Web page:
Twelve years of US Air Force complaints and investigations disappear in database crash


Air Force reports lost

The USAF and Lockheed Martin have lost over 100,000 records involving investigations into everything from fraud to workplace disputes.

According to DefenseOne, Lockheed Martin -the defense firm tasked with managing the database- noticed that the database hosting the files from the USAF inspector general and legislative liaison divisions became corrupted, wiping out data from 2004 to present day. The defense company -who is also the developer of the F-35 Lightning II- tried for two weeks to recover the information before notifying the US Air Force.

“We’ve kind of exhausted everything we can to recover within [the Air Force] and now we’re going to outside experts to see if they can help,” said USAF spokeswoman at the Pentagon Ann Stefanek.

While the USAF doesn’t suspect foul play, Stefanek says they are doing their “due diligence and checking out all avenues within the investigation to find out if there’s anything that we’re not aware of. Right now, we don’t have any indication of that.”

Some of the more worrying files lost that belong to the USAF Inspector General’s office include cases of fraud, waste and abuse. The system also included personal information, complaints and findings from other cases.

“When the system crashed, all those historical records were lost,” Stefanek said.

In addition, all data concerning current investigations has been lost and will delay investigations currently in progress.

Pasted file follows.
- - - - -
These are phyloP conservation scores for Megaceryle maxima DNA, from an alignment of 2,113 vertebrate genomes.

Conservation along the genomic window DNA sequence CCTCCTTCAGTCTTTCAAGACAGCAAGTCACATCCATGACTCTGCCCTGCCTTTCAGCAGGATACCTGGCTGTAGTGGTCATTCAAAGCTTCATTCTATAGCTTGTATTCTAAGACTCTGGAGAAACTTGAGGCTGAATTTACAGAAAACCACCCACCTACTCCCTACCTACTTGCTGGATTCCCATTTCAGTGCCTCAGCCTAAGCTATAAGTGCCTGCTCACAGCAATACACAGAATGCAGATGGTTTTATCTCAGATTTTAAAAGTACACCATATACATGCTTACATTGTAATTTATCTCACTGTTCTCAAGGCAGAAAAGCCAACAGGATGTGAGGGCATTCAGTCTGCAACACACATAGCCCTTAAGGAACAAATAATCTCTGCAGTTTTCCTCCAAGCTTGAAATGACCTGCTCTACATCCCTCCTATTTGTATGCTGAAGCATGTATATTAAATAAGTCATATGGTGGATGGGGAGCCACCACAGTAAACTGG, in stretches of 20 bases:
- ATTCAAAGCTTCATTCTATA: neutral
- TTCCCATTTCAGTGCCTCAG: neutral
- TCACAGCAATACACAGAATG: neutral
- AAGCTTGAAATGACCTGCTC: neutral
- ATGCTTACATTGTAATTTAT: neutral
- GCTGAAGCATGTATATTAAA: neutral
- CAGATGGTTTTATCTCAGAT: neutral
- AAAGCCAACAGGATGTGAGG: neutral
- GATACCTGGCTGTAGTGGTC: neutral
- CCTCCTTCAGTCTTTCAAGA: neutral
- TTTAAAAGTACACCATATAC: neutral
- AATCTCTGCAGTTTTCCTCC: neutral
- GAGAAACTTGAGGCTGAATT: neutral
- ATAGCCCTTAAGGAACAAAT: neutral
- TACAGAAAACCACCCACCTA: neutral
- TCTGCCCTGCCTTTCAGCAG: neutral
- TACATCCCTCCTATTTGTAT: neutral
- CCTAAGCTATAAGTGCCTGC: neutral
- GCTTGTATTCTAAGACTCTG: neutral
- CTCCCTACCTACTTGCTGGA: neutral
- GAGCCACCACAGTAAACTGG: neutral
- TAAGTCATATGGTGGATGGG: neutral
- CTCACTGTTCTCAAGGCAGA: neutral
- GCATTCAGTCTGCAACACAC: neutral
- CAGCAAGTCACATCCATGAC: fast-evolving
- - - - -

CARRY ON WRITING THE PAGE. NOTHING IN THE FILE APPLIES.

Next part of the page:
“The Air Force is assessing the immediate impact of the data loss, but at this time we are experiencing significant delays in the processing of inspector general and congressional constituency inquiries,” the service said in a statement.

Sen. Mark Warner, D-Va., says the lost database information  “was intended to help the Air Force efficiently process and make decisions about serious issues like violations of law and policy, allegations or reprisal against whistleblowers, Freedom of Information Act requests, and Congressional inquiries.” He also criticized the USAF for informing congress one business week after the incident came to the USAF’s attention.

“The five-sentence notification to Congress did not contain information that appeared to have the benefit of five days of working the issue,” Warner wrote.

Warner says that the loss of the information is cause for concern. As it could delay investigations on other hot-button issues as well, such as sexual assault.

“I am very concerned by any problems that could negatively impact case outcomes or that could exacerbate the already lengthy process for [inspector general] investigations to be concluded,” he wrote.

Lockheed Martin declined to comment on the matter.

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